Is otitis media easy to diagnose?
Otitis media can be very easy...or very difficult... to diagnose - depending on the patient. The diagnosis of acute otitis media requires the presence of fluid and the presence of redness or inflammation of the ear drum. Otitis media with effusion (also known as ear fluid) has fluid but no inflammation. Small ear canals and ear drums (such as in infants or Down syndrome children) make the diagnosis more difficult ...as does the presence of ear wax or other debris. Crying will cause the face and ear drums to turn red and make the diagnosis even more difficult. Irritability of the child, poor sleeping, or rubbing the ears does NOT necessarily mean that there are significant ear problems...or infections in need of antibiotics. Parents might appropriately be concerned about the accuracy of the diagnosis if their clinician is having difficulty visualizing the ear drum...because of small size, poor cooperation, or ear wax. Some cases of ear fluid are difficult to diagnosis because the fluid behind the ear drum is very similar to the color of the drum itself.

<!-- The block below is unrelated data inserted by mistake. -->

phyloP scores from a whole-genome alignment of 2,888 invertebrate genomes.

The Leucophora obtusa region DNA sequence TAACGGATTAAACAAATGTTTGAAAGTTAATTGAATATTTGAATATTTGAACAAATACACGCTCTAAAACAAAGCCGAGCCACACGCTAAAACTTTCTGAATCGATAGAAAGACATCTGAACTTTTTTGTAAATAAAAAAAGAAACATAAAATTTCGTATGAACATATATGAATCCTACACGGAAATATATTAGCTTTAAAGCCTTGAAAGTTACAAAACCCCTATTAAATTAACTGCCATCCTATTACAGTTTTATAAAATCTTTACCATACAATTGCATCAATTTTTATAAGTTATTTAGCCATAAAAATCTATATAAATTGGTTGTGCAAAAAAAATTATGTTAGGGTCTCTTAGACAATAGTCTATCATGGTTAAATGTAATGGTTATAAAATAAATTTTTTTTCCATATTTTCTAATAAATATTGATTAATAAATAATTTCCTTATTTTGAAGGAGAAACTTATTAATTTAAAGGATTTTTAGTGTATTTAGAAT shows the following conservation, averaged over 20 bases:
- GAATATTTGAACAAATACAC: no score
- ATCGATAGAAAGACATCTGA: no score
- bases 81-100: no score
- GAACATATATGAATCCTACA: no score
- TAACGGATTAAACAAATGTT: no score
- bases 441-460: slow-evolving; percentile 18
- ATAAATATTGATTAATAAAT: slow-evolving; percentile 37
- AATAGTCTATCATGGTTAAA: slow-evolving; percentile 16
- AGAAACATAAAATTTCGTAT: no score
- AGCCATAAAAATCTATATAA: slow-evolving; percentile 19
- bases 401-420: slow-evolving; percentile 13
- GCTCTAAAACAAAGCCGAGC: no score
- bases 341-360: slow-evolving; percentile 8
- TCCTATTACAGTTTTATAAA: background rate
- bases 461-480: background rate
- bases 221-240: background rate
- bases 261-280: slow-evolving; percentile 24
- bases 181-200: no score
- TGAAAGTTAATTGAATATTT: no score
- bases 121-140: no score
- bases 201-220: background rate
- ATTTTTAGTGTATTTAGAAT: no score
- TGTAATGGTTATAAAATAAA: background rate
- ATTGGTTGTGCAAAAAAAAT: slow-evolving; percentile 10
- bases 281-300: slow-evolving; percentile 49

Can we tell for sure what the germs are?
Usually not. The only definitive way is to culture the material behind the ear drum (a procedure call tympanocentesis)...which requires making a hole in the ear drum with a needle, small knife, or a laser. Because of the discomfort, this is recommended only in selected cases. However, the recent problems with antibiotic resistance and subsequent persistent infections has resulted in an increased frequency of recommendations for such cultures. Since the bacteria usually come from the nasal cavity, cultures of the back of the nose (nasopharynx) are somewhat, but not completely, predictive.